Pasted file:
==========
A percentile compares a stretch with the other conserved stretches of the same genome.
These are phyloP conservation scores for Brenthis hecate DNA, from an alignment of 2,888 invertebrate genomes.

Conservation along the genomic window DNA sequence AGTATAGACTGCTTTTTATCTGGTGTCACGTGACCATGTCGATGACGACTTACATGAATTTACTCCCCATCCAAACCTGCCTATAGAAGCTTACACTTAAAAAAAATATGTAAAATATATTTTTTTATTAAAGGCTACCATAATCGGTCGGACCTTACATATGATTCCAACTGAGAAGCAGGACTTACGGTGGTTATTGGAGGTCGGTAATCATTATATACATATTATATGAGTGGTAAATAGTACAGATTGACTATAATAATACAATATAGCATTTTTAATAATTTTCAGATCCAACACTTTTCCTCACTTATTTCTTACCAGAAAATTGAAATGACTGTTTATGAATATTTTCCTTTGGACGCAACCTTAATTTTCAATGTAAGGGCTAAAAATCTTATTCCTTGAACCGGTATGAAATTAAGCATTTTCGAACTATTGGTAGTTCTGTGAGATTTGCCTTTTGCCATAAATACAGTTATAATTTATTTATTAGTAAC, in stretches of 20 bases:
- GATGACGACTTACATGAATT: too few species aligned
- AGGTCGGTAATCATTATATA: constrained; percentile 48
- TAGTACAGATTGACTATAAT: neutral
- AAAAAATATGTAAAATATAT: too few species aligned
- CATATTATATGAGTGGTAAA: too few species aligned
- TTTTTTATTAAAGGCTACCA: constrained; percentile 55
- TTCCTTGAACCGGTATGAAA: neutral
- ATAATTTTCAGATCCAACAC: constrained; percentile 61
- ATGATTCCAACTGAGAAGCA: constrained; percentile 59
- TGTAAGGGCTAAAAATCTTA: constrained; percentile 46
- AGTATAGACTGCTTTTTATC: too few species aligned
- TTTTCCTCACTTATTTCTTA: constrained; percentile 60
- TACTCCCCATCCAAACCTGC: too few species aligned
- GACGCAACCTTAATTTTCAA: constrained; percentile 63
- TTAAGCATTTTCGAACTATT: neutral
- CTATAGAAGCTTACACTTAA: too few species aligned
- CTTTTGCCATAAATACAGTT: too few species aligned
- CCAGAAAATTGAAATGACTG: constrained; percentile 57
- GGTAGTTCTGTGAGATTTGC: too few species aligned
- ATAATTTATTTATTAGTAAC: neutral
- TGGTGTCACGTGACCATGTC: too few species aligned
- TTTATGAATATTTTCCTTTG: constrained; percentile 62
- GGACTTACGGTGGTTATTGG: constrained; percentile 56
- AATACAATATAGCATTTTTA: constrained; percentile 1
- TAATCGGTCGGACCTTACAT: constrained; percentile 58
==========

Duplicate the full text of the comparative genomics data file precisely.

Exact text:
A percentile compares a stretch with the other conserved stretches of the same genome.
These are phyloP conservation scores for Brenthis hecate DNA, from an alignment of 2,888 invertebrate genomes.

Conservation along the genomic window DNA sequence AGTATAGACTGCTTTTTATCTGGTGTCACGTGACCATGTCGATGACGACTTACATGAATTTACTCCCCATCCAAACCTGCCTATAGAAGCTTACACTTAAAAAAAATATGTAAAATATATTTTTTTATTAAAGGCTACCATAATCGGTCGGACCTTACATATGATTCCAACTGAGAAGCAGGACTTACGGTGGTTATTGGAGGTCGGTAATCATTATATACATATTATATGAGTGGTAAATAGTACAGATTGACTATAATAATACAATATAGCATTTTTAATAATTTTCAGATCCAACACTTTTCCTCACTTATTTCTTACCAGAAAATTGAAATGACTGTTTATGAATATTTTCCTTTGGACGCAACCTTAATTTTCAATGTAAGGGCTAAAAATCTTATTCCTTGAACCGGTATGAAATTAAGCATTTTCGAACTATTGGTAGTTCTGTGAGATTTGCCTTTTGCCATAAATACAGTTATAATTTATTTATTAGTAAC, in stretches of 20 bases:
- GATGACGACTTACATGAATT: too few species aligned
- AGGTCGGTAATCATTATATA: constrained; percentile 48
- TAGTACAGATTGACTATAAT: neutral
- AAAAAATATGTAAAATATAT: too few species aligned
- CATATTATATGAGTGGTAAA: too few species aligned
- TTTTTTATTAAAGGCTACCA: constrained; percentile 55
- TTCCTTGAACCGGTATGAAA: neutral
- ATAATTTTCAGATCCAACAC: constrained; percentile 61
- ATGATTCCAACTGAGAAGCA: constrained; percentile 59
- TGTAAGGGCTAAAAATCTTA: constrained; percentile 46
- AGTATAGACTGCTTTTTATC: too few species aligned
- TTTTCCTCACTTATTTCTTA: constrained; percentile 60
- TACTCCCCATCCAAACCTGC: too few species aligned
- GACGCAACCTTAATTTTCAA: constrained; percentile 63
- TTAAGCATTTTCGAACTATT: neutral
- CTATAGAAGCTTACACTTAA: too few species aligned
- CTTTTGCCATAAATACAGTT: too few species aligned
- CCAGAAAATTGAAATGACTG: constrained; percentile 57
- GGTAGTTCTGTGAGATTTGC: too few species aligned
- ATAATTTATTTATTAGTAAC: neutral
- TGGTGTCACGTGACCATGTC: too few species aligned
- TTTATGAATATTTTCCTTTG: constrained; percentile 62
- GGACTTACGGTGGTTATTGG: constrained; percentile 56
- AATACAATATAGCATTTTTA: constrained; percentile 1
- TAATCGGTCGGACCTTACAT: constrained; percentile 58